Energy efficient lights and appliances

In March 2010, our EcoPinion survey report focused on the Energy Star program for consumer appliances. One recommendation related to a need for different levels of efficiency, so that consumer could select exceptionally efficient appliances if they suited their needs. In October 2010, the the Environmental Protection Agency (EPA) released a proposal to pilot a new Energy Star program to identify and advance highly-efficient products. This “top tier” approach would accelerate adoption of advanced products in the marketplace. In a May 5, 2011 letter, EPA explained the pilot program and changes as a result of extensive stakeholder comments on the draft criteria.

EPA’s pilot program is completely consistent with the EcoPinion recommendations with respect to evolution of the Energy Star brand. Consumer Reports explains the changes in a May 19, 2011 article “Energy Star shines a light on its ‘most efficient’ superstars.

It is certainly a good thing if a consumer–armed with better information and a rating system–makes a choice to purchase a more efficient device today in order to lower energy costs tomorrow. It is always a good thing when a consumer exercises informed choices. But are we moving fast enough?

In March 2011, EcoPinion No. 10 focused on consumer attitudes regarding efficient lights. Consumers are more ready that we expected to adopt new LED lights in their homes. They also want government leadership. Consumers want good information from a trusted source.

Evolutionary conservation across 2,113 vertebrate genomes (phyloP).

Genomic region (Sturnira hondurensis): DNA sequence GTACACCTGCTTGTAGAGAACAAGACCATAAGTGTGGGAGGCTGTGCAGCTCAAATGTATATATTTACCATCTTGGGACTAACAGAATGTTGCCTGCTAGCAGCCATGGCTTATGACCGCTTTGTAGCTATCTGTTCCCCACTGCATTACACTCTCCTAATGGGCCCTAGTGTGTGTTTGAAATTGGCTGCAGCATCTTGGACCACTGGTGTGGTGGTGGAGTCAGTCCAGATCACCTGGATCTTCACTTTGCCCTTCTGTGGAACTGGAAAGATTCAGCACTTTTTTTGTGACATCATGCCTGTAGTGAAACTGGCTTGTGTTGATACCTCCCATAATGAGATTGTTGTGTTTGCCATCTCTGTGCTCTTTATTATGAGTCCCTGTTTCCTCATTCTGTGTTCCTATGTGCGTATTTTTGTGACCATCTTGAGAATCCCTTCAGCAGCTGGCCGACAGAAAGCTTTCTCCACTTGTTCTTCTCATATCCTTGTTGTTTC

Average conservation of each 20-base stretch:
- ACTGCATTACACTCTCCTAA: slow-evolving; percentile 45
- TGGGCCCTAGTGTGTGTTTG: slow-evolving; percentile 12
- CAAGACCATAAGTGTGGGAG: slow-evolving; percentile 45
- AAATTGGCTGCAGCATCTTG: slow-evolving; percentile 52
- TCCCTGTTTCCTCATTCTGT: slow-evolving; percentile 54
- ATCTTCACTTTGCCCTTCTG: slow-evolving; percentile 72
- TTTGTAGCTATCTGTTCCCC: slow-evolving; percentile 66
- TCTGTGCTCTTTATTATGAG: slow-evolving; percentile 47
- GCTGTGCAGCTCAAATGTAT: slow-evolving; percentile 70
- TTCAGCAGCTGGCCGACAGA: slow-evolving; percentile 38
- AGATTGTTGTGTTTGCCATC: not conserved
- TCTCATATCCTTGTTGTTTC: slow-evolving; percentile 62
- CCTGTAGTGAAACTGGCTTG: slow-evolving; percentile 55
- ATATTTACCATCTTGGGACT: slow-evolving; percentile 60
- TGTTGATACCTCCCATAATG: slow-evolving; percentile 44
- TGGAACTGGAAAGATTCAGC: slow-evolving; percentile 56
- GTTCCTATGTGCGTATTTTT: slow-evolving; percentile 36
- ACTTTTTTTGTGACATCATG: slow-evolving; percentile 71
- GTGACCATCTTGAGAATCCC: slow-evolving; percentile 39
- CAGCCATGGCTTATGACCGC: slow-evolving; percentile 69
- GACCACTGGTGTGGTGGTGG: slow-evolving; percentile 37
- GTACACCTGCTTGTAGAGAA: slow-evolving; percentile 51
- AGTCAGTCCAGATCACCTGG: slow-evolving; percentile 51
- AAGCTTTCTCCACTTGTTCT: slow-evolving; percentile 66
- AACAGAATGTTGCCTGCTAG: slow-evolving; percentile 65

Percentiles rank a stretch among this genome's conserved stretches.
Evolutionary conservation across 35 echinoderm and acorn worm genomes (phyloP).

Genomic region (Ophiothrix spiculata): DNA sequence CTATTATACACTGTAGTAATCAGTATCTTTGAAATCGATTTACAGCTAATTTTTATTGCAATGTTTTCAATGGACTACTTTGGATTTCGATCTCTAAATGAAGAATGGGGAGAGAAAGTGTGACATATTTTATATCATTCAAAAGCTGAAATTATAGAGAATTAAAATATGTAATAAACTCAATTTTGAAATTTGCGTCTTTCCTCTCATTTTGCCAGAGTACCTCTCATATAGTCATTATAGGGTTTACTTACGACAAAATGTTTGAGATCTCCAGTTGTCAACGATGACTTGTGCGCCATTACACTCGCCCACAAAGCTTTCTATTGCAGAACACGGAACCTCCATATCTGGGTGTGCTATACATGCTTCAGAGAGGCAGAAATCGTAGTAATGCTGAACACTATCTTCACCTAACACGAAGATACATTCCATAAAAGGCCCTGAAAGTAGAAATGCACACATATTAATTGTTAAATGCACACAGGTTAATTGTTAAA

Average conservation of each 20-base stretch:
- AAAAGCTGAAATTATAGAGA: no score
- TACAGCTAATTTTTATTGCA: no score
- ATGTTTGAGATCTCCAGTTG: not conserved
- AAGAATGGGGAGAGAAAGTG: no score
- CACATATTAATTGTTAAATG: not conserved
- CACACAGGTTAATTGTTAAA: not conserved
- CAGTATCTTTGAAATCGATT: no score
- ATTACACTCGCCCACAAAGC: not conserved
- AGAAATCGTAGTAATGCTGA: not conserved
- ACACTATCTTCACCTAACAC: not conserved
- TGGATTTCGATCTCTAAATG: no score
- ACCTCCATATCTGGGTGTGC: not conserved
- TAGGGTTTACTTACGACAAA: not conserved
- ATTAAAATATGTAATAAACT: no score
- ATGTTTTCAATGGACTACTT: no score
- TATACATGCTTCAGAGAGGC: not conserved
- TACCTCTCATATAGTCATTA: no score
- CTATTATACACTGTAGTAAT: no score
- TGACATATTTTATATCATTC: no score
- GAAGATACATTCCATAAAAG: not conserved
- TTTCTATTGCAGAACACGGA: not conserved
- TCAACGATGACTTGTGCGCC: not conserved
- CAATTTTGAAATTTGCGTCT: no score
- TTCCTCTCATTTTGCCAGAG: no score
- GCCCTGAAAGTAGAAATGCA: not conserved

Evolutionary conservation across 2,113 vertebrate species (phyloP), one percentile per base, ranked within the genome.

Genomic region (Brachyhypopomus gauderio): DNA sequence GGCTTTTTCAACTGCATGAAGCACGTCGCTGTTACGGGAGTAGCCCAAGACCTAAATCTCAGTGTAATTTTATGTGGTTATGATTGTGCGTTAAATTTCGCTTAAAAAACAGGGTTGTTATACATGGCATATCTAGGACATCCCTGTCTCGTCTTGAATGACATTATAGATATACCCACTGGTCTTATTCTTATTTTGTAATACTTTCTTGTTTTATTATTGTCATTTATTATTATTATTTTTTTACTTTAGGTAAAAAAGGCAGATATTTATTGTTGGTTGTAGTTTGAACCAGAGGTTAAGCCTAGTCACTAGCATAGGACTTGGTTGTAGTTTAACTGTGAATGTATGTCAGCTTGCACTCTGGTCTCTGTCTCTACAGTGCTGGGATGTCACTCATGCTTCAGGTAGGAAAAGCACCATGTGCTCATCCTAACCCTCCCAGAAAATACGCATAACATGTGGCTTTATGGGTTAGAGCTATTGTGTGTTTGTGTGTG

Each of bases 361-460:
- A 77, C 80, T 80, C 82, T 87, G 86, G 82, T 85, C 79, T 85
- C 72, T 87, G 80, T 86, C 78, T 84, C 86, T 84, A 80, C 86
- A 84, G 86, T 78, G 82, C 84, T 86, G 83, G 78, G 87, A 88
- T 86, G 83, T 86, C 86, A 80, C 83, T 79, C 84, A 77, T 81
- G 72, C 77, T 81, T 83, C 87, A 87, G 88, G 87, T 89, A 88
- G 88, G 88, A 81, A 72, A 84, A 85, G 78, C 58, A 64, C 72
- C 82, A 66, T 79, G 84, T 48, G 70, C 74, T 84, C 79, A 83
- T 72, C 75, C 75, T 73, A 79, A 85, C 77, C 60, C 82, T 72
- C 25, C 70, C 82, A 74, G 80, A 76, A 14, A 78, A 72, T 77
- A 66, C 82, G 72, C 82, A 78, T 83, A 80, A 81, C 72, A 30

Last September, I asked whether the flows of energy in the US economy told even one-half the picture. Discouraging as they seem, I stated that the diagrams were overly optimistic in their portrayal of energy waste.

Our utilization of the energy commodity is tremendously inefficient.  For example, when you buy one unit — a kilowatt-hour – of so-called ”usable electricity,” it may power a light bulb which converts only 20% of the electrical energy into visible light! (I assume a new, efficient light.) The other 80% of the energy labeled as “usable electricity” becomes heat.  Did you intend to “use” 80% of the electric commodity as heat? (Do you intentionally heat your home with lights?) Or is that a measure of waste not shown in the diagrams above?  It sure is.

If people better understood how inefficient they are, they might demand better information and leadership from a trusted source. Until then, anyone can claim “efficiency,” “protecting the environment,” or “green.” These terms are overused. Without a tiered Energy Star program, consumers cannot easily compare claims and then act as they prefer. Today, very reasonable people make inefficient purchases because the market does not make good information available at a reasonable cost.


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